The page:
A Plan is in Place
January was full of planning for my Odyssey project. Since day one, I have always been confused and stressed about the end-product of my project, but with the help of my Odyssey teammates and my teachers, I know what I’m going to do now. I have decided to create a sports video composed of interviews, sports clips, and Google slides that will bring my project altogether.
Covid hit the United States so hard, and it affected athletes most of all. I have been interviewing many athletes, college and high school, to find out how they felt about their sport being taken away from them. Every state and every sport has been affected differently. Take Texas: they started sports in the fall like they usually would, whereas New Mexico is very behind schedule. The mental health of many athletes has been at risk for some time now. Seasons have been constantly changing, but hopefully, things will start to look up.
Finally knowing how I will approach my Odyssey project is such a relief, and I am excited to see what the final product will look like.
No Stress November?
2020 was a very stressful and different year. This year affects all students, teachers, medical professionals, and athletes. For the next semester, I am planning on incorporating Coronavirus 2020 into my project. The virus took out more sports than I can count and so many seasons. Because of that, I will be interviewing collegiate athletes, high school athletes, coaches, and doctors/medical professionals around the United States. I am very excited about the direction I’m taking this in and I know that this will all come together even better than I had hoped for a final project.
Interviews and Updates
October--not only for me but for all the students in the Odyssey program--was very stressful. This year has been so tough. Being online is hard, but the workload, college applications, college recruiting questionnaires, and finding a study you’d like to major in has been insane for me to handle.
My college process has included questionnaires, emailing back and forth with coaches, Instagram posts, YouTube channels, and then the application and essays. It has been so stressful, and the only words of wisdom I can give anyone is to start the recruiting process and emailing process in the sophomore year. If I would have started then, I would be much more confident than I am right now. Thank goodness Odyssey taught me to stay organized or I would not be where I am.
During the month of October, I was not able to work on much for Odyssey besides my interviews. My sources have been getting back to me, which is much appreciated. I have been learning so much about the athlete’s psychology. An athlete’s psychological response can involve so many things, such as pressure, injuries, and self-doubt, and I’m looking forward to learning more about it.
Psychology Associated with ACL Injuries
Anterior cruciate ligament (ACL) injuries can be very tough on an athlete's physical state and on their mentality. This can cause major psychological effects and major psychological downfalls, such as anxiety and doubtfulness. Based on an article/lab I read, a total of 635 athletes were put under a test. Doctors and scientists looked at multiple factors that could play into the recovery, such as past injuries, the sport they play, gender, age, symptoms of pain, and how the athlete moves/functions. The results were very interesting to me because it stated that “Univariate analysis for the entire group showed that all of the following had a positive effect on psychological readiness: male sex (β = 5.8; 95% CI, 2-10), younger age (β = -0.2; 95% CI, -0.4 to 0.01)” and “The only difference between the groups who had and had not returned to sport was that female sex was a significant contributor for the nonreturn group.”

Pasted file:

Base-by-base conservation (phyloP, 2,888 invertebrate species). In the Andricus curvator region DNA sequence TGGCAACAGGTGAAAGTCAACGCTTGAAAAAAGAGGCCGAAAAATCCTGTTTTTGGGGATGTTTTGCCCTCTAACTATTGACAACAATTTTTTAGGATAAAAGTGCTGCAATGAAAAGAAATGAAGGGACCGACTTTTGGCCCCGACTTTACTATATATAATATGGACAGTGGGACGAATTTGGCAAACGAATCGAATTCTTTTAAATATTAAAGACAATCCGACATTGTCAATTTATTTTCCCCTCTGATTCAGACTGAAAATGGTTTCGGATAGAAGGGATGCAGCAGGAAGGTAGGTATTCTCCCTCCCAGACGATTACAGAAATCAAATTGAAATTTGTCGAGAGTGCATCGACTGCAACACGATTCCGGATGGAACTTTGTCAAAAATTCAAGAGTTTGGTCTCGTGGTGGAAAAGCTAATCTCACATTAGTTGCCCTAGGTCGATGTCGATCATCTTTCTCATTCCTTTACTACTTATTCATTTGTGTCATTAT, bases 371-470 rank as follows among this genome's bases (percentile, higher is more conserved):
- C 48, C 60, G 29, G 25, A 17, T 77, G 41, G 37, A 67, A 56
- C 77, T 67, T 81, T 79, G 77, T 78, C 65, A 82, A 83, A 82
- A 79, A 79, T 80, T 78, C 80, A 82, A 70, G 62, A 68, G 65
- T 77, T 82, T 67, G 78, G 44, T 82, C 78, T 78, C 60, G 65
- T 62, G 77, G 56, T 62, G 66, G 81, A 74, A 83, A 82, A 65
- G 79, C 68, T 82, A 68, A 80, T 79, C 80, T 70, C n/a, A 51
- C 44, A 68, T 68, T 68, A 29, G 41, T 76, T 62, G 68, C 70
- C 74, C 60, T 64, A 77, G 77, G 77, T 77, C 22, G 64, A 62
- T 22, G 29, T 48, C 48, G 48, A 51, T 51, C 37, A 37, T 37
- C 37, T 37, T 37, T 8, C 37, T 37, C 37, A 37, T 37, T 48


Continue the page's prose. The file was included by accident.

This is interesting because a major factor in and stereotypes about sports is that males are stronger than females, which in some cases is true. This almost proves that the recovery time relating to males and females is completely different, but other factors play into the non-return of females, such as anxiety of return, fear of reinjury, and perfectionism. I completely agree with these factors because females are perfectionists and multitaskers. It’s our strong suit. It even states in the conclusion, “Self-reported symptoms and function were most associated with psychological readiness to RTS after ACLR surgery. Male patients who participated frequently in sport before ACL injury had higher psychological readiness. Conversely, female patients had a more negative outlook and may therefore benefit more from interventions designed to facilitate a smooth transition back to sport.”
This clinically shows that females are more likely to want to take things slowly while returning to sports to make sure that there is a safe outcome. I can personally prove this because when I was coming back from my injury (four fractures in my right ankle), I was so upset and worried I would reinjure something. When the smallest tweak happened, I would be so scared that something bad was happening again. As much as I wanted to get back to my sport, I did want to take it slow due to the fear factor involved in the recovery process. This article was very informative, and although it was short, it was a lab that was easy to follow and proved some major points that piqued my interest even more in the recovery process.
Here's the link if you would like to read: https://pubmed.ncbi.nlm.nih.gov/29718684